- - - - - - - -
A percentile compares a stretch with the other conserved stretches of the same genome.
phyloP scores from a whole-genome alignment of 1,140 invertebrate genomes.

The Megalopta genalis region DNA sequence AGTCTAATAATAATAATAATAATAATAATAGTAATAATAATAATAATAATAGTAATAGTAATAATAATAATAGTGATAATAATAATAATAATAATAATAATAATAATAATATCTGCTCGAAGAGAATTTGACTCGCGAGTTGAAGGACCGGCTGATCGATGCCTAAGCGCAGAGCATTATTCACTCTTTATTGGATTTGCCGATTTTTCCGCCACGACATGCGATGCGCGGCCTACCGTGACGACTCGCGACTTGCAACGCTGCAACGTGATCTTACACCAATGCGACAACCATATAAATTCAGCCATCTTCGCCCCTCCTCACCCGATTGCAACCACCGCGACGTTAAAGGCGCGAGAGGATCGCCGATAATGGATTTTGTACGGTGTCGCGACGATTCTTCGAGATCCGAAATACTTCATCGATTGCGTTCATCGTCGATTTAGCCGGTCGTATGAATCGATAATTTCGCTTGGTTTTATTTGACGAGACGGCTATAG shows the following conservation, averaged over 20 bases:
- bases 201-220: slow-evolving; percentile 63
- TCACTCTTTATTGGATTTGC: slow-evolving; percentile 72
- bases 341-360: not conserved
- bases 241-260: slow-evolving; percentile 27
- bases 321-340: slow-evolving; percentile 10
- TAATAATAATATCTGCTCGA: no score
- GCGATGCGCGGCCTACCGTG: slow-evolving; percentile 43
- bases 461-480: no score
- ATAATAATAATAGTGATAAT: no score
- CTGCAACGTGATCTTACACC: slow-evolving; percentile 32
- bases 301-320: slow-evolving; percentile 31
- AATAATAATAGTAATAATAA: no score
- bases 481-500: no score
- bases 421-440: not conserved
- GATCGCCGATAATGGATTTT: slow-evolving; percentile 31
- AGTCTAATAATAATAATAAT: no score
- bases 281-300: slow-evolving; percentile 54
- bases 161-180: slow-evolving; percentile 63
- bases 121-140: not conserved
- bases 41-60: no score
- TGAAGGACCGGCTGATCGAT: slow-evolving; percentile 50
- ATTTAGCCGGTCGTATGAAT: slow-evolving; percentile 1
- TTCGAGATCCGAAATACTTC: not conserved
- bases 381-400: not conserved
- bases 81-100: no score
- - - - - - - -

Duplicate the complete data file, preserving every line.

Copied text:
A percentile compares a stretch with the other conserved stretches of the same genome.
phyloP scores from a whole-genome alignment of 1,140 invertebrate genomes.

The Megalopta genalis region DNA sequence AGTCTAATAATAATAATAATAATAATAATAGTAATAATAATAATAATAATAGTAATAGTAATAATAATAATAGTGATAATAATAATAATAATAATAATAATAATAATAATATCTGCTCGAAGAGAATTTGACTCGCGAGTTGAAGGACCGGCTGATCGATGCCTAAGCGCAGAGCATTATTCACTCTTTATTGGATTTGCCGATTTTTCCGCCACGACATGCGATGCGCGGCCTACCGTGACGACTCGCGACTTGCAACGCTGCAACGTGATCTTACACCAATGCGACAACCATATAAATTCAGCCATCTTCGCCCCTCCTCACCCGATTGCAACCACCGCGACGTTAAAGGCGCGAGAGGATCGCCGATAATGGATTTTGTACGGTGTCGCGACGATTCTTCGAGATCCGAAATACTTCATCGATTGCGTTCATCGTCGATTTAGCCGGTCGTATGAATCGATAATTTCGCTTGGTTTTATTTGACGAGACGGCTATAG shows the following conservation, averaged over 20 bases:
- bases 201-220: slow-evolving; percentile 63
- TCACTCTTTATTGGATTTGC: slow-evolving; percentile 72
- bases 341-360: not conserved
- bases 241-260: slow-evolving; percentile 27
- bases 321-340: slow-evolving; percentile 10
- TAATAATAATATCTGCTCGA: no score
- GCGATGCGCGGCCTACCGTG: slow-evolving; percentile 43
- bases 461-480: no score
- ATAATAATAATAGTGATAAT: no score
- CTGCAACGTGATCTTACACC: slow-evolving; percentile 32
- bases 301-320: slow-evolving; percentile 31
- AATAATAATAGTAATAATAA: no score
- bases 481-500: no score
- bases 421-440: not conserved
- GATCGCCGATAATGGATTTT: slow-evolving; percentile 31
- AGTCTAATAATAATAATAAT: no score
- bases 281-300: slow-evolving; percentile 54
- bases 161-180: slow-evolving; percentile 63
- bases 121-140: not conserved
- bases 41-60: no score
- TGAAGGACCGGCTGATCGAT: slow-evolving; percentile 50
- ATTTAGCCGGTCGTATGAAT: slow-evolving; percentile 1
- TTCGAGATCCGAAATACTTC: not conserved
- bases 381-400: not conserved
- bases 81-100: no score